• Upon completing her final round of chemotherapy for ovarian cancer earlier this month, Maria Velazquez-McIntyre, a 51-year-old Antelope Valley resident, celebrated the milestone by giving other patients a symbol of hope – a Survivor Bell. The bell may look ordinary, but for cancer patients undergoing chemothera...
  • Many Americans understand that obesity is tied to heart disease and diabetes but, according to a new survey, too few – only 7 percent – know that obesity increases the risk of cancer. Specific biological characteristics can increase cancer risk in obese people, and multiple studies have shown correlations betwe...
  • As breast cancer survivors know, the disease’s impact lingers in ways both big and small long after treatment has ended. A new study suggests that weight gain – and a possible corresponding increase in heart disease and diabetes risk – may be part of that impact. In the first study to evaluate weight chan...
  • Becoming what’s known as an independent scientific researcher is no small task, especially when working to translate research into meaningful health outcomes. Yet that independent status is vital, enabling researchers to lead studies and avenues of inquiry that they believe to be promising. Clinicians, especial...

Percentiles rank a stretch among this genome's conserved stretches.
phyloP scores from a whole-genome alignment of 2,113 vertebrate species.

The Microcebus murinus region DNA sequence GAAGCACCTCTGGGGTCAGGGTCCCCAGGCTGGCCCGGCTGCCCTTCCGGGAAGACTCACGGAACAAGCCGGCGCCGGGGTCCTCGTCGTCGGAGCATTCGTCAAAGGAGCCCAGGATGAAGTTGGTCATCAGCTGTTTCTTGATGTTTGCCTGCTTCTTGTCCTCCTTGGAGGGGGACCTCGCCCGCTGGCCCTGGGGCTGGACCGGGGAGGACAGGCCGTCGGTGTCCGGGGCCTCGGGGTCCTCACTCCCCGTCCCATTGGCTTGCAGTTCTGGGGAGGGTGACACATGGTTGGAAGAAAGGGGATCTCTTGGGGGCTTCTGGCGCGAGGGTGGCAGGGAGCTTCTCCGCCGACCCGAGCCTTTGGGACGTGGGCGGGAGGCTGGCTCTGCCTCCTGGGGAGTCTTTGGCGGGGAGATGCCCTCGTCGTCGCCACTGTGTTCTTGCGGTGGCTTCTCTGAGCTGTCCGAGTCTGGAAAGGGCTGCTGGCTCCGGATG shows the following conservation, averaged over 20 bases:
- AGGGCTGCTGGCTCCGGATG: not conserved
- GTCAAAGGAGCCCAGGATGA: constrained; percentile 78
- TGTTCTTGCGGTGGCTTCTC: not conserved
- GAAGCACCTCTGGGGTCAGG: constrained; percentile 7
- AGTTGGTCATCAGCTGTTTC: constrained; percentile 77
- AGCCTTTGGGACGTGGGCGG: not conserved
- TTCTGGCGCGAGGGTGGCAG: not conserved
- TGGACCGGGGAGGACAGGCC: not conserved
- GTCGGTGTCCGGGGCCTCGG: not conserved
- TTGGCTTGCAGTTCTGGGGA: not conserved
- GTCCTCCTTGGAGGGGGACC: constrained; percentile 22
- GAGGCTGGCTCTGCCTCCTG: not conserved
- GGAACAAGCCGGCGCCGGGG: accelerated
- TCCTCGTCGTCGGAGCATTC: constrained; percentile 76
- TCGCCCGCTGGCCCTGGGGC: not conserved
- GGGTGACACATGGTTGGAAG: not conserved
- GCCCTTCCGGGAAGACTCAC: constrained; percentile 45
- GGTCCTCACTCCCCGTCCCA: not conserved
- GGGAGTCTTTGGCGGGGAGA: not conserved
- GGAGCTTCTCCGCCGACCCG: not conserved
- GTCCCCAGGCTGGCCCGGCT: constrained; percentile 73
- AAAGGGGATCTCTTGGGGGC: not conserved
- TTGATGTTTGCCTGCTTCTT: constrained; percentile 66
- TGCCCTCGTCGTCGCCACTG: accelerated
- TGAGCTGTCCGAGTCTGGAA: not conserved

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  • There are few among us who have not experienced loss of a friend or loved one, often without warning, or like those of us who care for people with cancer, after a lingering illness. It is a time when emotions run high and deep, and as time passes from the moment of loss, we often […]
  • For the past four years, neurosurgeon and scientist Rahul Jandial, M.D., Ph.D., has been studying how breast cancer cells spread, or metastasize, to the brain, where they become life-threatening tumors. Known as secondary brain tumors, these cancers have become increasingly common as treatment advances have ena...
  • Cutaneous T cell lymphomas are types of non-Hodgkin lymphoma that arise when infection-fighting white blood cells in the lymphatic system – called lymphocytes – become malignant and affect the skin. A primary symptom is a rash that arises initially in areas of the skin that are not normally exposed to sunlight....
  • There’s science camp, and then there’s “mystery” science camp. City of Hope’s new science camp for middle school students is of the especially engaging latter variety. From Monday, July 13, to Friday, July 17, rising middle-school students from across the San Gabriel Valley were presented with a “patient” with ...
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  • Tina Wang was diagnosed with Stage 4 diffuse large b cell lymphoma at age 22. She first sought treatment at her local hospital, undergoing two cycles of treatment. When the treatment failed to eradicate her cancer, she came to City of Hope. Here, Wang underwent an autologous stem cell transplant and participate...